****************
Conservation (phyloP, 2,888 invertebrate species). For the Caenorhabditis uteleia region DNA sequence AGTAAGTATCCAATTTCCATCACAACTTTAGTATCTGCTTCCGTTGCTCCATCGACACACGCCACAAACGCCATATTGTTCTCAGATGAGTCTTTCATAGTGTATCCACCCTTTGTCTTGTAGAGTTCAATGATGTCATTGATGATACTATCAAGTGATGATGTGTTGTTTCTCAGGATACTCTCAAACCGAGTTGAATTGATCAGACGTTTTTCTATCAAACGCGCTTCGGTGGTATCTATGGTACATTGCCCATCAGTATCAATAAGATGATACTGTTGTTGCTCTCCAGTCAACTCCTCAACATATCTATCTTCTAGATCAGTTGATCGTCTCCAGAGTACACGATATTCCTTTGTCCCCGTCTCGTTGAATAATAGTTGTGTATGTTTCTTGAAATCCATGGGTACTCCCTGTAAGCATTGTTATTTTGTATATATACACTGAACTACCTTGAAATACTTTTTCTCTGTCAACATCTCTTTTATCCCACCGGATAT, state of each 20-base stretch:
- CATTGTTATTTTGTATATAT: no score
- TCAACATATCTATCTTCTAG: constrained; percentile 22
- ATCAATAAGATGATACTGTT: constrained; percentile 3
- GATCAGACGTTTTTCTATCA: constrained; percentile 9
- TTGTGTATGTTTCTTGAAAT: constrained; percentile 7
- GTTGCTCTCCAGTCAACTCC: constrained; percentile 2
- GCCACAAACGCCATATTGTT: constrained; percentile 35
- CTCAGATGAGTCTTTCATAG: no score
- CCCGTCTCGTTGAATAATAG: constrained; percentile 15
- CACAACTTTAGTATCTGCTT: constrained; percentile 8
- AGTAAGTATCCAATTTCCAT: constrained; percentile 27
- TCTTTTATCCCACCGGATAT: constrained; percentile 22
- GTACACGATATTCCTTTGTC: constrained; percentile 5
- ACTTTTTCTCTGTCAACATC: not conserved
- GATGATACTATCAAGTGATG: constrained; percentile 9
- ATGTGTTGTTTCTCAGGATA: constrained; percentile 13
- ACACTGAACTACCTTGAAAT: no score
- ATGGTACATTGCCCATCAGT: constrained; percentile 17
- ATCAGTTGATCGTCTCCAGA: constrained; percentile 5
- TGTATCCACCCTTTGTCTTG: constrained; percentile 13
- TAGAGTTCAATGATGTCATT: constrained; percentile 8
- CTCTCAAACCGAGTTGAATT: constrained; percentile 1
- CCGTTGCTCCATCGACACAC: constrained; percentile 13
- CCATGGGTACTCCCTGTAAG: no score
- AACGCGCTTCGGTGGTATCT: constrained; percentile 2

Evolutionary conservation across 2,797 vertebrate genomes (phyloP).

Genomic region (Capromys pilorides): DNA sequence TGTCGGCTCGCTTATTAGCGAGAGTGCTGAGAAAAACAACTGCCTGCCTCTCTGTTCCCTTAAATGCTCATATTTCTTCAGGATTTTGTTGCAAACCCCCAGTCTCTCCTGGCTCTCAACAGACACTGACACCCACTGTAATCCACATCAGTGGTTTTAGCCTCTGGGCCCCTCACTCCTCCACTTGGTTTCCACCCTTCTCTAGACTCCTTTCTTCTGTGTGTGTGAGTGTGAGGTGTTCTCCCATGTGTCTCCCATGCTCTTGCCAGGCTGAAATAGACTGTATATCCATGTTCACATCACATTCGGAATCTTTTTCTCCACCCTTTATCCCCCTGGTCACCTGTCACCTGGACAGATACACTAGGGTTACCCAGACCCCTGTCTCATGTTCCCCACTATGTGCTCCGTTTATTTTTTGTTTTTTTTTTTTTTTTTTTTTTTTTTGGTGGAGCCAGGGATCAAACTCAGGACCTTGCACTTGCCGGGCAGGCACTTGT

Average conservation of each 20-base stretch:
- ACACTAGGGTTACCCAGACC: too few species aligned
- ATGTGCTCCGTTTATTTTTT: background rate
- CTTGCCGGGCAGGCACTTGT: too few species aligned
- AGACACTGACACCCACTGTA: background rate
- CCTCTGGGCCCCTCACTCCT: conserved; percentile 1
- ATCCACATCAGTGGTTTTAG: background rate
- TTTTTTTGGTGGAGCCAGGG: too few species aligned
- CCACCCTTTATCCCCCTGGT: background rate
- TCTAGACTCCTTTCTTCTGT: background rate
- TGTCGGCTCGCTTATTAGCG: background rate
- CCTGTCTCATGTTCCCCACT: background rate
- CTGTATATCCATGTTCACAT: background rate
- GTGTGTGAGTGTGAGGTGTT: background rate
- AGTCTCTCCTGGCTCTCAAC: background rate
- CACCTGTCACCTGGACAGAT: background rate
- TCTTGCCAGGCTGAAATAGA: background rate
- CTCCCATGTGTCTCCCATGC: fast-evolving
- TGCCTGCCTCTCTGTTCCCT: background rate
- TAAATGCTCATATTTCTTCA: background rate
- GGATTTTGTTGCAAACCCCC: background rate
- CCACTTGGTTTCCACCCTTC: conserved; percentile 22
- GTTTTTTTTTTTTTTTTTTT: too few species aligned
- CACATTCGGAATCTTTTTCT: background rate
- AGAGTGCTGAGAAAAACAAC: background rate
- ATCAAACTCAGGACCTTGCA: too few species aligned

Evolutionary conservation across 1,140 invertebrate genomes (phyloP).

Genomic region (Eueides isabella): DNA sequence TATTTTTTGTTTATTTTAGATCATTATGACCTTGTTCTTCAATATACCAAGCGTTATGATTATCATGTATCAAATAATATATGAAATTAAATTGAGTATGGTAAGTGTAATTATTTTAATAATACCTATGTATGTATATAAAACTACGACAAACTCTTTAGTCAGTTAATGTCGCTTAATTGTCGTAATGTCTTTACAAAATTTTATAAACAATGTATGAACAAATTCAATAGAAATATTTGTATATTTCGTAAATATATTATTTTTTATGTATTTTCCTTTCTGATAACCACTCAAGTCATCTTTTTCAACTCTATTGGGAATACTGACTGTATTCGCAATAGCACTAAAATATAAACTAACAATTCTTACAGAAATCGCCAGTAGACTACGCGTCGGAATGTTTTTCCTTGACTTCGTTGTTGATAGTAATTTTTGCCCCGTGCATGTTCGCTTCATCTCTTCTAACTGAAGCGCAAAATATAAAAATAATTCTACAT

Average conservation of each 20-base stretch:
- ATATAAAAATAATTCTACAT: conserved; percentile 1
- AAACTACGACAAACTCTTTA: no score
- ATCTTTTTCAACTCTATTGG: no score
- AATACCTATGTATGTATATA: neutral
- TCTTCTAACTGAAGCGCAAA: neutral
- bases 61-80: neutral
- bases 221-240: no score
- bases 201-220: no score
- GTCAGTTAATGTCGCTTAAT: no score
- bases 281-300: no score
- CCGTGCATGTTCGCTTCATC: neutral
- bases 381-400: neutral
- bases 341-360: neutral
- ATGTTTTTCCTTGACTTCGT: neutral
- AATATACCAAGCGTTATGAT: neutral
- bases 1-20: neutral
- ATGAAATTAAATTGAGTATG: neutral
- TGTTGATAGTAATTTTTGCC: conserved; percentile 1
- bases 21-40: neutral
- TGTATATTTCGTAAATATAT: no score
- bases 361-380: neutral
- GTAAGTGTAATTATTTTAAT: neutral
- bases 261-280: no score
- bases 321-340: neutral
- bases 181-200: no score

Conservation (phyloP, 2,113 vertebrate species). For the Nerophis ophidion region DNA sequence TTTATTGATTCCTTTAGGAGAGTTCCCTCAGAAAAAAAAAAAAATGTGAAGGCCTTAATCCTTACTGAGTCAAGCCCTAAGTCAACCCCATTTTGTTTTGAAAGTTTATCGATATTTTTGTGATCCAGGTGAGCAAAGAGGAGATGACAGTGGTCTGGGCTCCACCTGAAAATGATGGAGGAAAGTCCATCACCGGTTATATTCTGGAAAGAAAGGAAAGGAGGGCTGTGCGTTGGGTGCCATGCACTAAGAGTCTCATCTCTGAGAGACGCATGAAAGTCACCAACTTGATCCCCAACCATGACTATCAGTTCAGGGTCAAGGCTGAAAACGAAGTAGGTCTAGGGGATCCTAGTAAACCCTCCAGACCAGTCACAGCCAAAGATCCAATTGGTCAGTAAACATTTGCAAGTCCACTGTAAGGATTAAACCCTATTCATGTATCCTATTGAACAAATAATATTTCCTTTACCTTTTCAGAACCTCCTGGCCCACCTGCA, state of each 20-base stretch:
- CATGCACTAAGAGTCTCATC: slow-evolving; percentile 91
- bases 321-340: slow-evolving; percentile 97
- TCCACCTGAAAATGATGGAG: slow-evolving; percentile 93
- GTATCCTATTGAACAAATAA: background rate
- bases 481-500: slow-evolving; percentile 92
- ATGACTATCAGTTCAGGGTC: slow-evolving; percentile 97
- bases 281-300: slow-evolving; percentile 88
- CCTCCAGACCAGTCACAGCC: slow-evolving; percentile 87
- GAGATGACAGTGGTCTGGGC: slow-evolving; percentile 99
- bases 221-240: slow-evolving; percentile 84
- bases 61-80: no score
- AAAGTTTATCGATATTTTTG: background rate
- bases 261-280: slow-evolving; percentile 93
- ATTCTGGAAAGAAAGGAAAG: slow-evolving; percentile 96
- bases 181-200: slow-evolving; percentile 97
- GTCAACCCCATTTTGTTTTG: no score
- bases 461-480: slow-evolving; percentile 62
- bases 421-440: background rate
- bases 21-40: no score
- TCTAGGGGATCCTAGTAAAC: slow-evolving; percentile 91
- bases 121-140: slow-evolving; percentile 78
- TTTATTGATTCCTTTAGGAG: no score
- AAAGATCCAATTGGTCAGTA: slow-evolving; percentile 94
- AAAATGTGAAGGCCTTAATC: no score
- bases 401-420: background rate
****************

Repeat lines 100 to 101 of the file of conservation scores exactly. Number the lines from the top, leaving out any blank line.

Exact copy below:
- bases 461-480: slow-evolving; percentile 62
- bases 421-440: background rate